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Barry Fellowship Alum Spotlight

Benjamin Siegel, 2004 Barry Fellow

When I left India after the summer I spent on my Barry Fellowship, I was quite confident that I'd need a long time before returning back. The summer, with its obvious challenges and less immediate rewards, had clouded some of my initial enthusiasm for the country, and in spite of a certain satisfaction, I was just as happy to be heading back to friends and classes in New Haven.

I began my sophomore year thinking very little about India, turning my attentions elsewhere, as most freshmen do as they leap ahead into a difficult sophomore year. But the further away I moved from my experience, the more I began to try to situate, during idle hours, the experiences that had challenged and frustrated me during India: my inability to communicate well and my difficulty in situating in a larger context some of the issues that I had perceived, working with victims of forced dam resettlement in rural Madhya Pradesh.

After a semester or two decidedly ignoring the subcontinent, the thought of making sense of my confusion grew more compelling. More coursework ensued, and I felt in myself the stirrings that had initially led to my learning Hindi, to my seeking out an experience in India. Even as an overly-confident freshmen, most of my opinions and understandings about the country were inchoate and murky, but with some distance -- and many more classes and books -- I began to think more insistently that the time was right to take up that challenge again.

I returned to India after my junior year, working for Time magazine out of their New Delhi office. The summer felt a world apart from my first experience in India. My Hindi flowed more freely, I explored more confidently, and with two years' more reading and postulating, the moments that would have hitherto been infuriating or confusing were more explainable, more contextualized. Articles ensued, and perhaps more importantly, a sense of confirmation that I actually was driven to understand this place and this culture, to make heads and tails of the challenges that had vexed me during that first summer.

These days, I'm living in India full-time, funded by a Fox Fellowship to study Indian conceptions of self and community as they are molded by instruments of public culture like restaurants, trash, and transportation. On the side, I'm writing articles for Time, the Christian Science Monitor, and a few other publications, and by July or August, I hope to have a manuscript finished of my book. In the fall, if the academic gatekeepers are kind, I'll be starting a Ph.D. program in South Asian history.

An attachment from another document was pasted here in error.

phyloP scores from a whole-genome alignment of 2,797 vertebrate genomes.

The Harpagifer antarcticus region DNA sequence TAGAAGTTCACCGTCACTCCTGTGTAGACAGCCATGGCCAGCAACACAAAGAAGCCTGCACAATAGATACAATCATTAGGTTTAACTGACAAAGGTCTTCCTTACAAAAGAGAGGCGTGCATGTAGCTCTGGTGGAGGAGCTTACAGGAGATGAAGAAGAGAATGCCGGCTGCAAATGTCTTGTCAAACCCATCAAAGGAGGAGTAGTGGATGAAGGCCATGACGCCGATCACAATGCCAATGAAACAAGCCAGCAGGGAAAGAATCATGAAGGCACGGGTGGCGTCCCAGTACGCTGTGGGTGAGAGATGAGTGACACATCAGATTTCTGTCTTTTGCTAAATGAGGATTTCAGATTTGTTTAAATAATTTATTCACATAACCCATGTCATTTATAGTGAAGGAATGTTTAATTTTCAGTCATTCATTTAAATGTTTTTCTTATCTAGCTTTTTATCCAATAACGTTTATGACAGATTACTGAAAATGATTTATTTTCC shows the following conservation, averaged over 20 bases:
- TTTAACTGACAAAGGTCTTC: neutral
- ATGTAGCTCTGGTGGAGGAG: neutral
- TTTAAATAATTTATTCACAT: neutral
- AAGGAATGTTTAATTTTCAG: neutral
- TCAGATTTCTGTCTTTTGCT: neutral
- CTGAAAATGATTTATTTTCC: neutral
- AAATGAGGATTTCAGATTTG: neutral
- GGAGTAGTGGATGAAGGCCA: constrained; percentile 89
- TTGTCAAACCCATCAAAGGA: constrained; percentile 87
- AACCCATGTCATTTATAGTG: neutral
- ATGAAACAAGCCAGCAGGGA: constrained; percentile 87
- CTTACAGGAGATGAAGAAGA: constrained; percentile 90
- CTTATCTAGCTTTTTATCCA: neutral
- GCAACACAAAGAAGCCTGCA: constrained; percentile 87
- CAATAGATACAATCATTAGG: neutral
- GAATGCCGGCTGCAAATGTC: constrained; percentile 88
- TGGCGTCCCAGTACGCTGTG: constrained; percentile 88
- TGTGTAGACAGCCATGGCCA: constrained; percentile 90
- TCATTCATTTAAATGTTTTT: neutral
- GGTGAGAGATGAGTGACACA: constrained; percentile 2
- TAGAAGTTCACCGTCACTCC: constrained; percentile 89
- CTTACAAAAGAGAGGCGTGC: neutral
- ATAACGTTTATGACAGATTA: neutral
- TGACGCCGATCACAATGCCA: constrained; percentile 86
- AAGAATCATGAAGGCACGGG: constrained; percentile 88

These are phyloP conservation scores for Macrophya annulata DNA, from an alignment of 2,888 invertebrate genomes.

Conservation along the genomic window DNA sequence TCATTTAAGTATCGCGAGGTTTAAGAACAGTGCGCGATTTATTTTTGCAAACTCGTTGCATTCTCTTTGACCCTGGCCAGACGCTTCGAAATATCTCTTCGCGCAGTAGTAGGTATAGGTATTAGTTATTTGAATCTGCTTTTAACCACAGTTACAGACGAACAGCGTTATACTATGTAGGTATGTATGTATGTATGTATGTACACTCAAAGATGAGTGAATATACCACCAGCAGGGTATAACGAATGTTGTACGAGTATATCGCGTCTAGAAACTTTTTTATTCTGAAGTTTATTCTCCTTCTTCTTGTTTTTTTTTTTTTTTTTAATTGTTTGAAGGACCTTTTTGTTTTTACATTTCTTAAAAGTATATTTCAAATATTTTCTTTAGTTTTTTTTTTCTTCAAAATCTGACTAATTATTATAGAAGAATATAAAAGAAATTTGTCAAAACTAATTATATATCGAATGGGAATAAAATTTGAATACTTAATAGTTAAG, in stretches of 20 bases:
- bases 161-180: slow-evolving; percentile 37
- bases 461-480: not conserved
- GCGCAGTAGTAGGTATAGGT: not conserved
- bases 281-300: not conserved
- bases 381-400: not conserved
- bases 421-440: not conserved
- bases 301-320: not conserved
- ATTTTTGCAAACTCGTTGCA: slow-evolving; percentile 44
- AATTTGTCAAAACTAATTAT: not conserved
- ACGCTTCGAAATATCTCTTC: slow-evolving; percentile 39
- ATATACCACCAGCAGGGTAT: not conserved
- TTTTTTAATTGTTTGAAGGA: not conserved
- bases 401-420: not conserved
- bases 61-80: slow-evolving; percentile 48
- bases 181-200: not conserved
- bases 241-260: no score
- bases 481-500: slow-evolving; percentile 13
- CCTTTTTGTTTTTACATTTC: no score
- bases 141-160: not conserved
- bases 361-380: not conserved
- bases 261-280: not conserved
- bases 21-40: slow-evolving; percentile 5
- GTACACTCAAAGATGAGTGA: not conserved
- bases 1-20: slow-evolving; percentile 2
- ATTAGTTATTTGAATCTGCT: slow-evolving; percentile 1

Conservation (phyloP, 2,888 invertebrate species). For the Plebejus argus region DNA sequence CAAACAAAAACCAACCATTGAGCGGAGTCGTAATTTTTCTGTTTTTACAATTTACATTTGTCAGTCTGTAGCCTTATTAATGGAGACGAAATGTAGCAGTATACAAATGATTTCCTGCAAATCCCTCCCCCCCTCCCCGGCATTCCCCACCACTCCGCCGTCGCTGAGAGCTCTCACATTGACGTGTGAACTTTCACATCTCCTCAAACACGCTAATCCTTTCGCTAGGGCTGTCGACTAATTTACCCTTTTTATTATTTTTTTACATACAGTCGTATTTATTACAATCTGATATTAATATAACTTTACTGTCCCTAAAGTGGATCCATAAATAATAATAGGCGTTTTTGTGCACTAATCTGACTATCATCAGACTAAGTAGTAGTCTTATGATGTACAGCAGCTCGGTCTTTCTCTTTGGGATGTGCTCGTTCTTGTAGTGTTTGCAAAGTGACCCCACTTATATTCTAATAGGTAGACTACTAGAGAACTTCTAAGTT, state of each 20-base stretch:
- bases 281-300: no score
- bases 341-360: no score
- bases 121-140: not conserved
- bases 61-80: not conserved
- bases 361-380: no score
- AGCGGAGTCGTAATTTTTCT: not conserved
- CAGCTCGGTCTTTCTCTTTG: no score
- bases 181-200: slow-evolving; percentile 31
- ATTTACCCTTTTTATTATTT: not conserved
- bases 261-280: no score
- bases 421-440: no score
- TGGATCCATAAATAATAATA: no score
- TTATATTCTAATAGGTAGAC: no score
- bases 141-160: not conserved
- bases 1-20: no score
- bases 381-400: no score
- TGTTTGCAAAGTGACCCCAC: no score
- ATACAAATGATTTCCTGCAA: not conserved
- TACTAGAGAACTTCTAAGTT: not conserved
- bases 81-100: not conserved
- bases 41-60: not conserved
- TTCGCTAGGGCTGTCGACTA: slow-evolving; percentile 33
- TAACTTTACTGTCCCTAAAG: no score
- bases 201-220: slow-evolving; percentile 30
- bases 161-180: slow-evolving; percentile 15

All of this is a long-winded and roundabout means of saying that if your ardor's been slightly dampened by an experience in India, or Kenya, or Brazil, or anywhere else that your ambition and Tom Barry's generous funding has taken you, that there's a better than fair chance it'll come back to you. It's alright, I think, if it takes a year before you feel ready to tackle some of the same, or newer, challenges again, but I would wager that you'll eventually feel that same enthusiasm that compelled you to go and tackle an independent project in the first place. At the risk of sounding sanctimonious, even if you remain wildly frustrated by a first experience, you owe it to yourself and the place where you worked to give it another go when the time is right, at the risk of becoming a voyeur or a globe-trotting dilettante.

If any of you find yourself in India -- or remain in New Haven, but would like to hear from a graduated senior who has scant little on you but a few years -- I would be thrilled if you'd drop me a line.